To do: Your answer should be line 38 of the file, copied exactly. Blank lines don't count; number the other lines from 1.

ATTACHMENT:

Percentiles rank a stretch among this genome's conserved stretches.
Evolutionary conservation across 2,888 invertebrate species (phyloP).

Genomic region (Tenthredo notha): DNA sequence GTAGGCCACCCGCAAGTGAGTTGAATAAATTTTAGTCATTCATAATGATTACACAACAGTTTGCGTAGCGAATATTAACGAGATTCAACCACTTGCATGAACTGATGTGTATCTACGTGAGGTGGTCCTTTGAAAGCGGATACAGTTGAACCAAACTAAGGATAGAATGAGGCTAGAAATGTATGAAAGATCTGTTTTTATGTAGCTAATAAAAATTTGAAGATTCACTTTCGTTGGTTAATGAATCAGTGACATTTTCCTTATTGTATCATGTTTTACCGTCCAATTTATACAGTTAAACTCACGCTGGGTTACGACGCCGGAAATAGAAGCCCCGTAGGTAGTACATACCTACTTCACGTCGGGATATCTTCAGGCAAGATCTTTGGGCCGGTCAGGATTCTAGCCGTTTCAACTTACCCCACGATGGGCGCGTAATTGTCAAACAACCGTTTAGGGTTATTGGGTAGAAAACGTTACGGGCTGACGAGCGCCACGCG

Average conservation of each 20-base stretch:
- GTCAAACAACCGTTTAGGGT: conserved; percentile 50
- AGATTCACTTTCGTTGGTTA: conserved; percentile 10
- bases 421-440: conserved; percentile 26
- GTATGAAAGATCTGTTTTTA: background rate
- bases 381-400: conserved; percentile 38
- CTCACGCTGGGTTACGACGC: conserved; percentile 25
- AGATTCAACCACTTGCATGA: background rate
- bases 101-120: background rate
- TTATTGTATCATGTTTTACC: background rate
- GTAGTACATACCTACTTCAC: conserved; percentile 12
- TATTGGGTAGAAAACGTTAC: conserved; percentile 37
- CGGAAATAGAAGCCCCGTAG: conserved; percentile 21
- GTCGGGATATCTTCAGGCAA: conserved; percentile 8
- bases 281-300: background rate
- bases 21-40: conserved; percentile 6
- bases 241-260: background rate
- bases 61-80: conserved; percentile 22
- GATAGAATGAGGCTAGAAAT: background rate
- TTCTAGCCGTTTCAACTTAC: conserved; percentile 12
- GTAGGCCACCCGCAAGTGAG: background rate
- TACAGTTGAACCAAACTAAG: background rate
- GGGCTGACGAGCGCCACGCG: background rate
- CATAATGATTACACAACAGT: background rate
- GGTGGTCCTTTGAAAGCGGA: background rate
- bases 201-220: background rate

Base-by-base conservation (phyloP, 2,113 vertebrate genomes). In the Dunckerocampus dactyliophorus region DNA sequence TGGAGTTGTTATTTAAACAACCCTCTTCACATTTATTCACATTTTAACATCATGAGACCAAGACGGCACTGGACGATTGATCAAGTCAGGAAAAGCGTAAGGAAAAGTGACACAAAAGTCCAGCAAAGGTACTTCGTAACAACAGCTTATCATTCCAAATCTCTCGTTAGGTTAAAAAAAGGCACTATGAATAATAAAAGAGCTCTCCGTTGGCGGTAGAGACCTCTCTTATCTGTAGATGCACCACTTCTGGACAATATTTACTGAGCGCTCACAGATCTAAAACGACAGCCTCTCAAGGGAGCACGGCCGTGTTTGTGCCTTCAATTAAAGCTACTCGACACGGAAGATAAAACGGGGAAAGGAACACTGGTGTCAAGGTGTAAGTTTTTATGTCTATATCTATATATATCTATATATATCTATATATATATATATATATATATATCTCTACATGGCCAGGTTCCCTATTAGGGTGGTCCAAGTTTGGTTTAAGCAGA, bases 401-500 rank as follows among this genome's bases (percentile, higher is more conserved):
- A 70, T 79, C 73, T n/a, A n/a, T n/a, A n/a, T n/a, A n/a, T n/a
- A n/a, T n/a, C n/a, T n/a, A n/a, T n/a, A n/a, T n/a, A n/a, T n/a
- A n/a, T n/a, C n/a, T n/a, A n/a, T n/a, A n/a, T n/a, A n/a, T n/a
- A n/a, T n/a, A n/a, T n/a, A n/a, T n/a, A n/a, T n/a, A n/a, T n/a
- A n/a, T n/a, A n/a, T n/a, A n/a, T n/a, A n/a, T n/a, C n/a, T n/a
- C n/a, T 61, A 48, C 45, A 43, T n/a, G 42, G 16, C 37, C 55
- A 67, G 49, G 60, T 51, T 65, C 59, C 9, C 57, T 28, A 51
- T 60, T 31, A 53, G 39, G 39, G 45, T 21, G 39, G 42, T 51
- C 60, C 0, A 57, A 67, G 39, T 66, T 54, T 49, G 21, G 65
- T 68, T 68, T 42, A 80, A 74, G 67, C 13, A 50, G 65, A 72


- T 60, T 31, A 53, G 39, G 39, G 45, T 21, G 39, G 42, T 51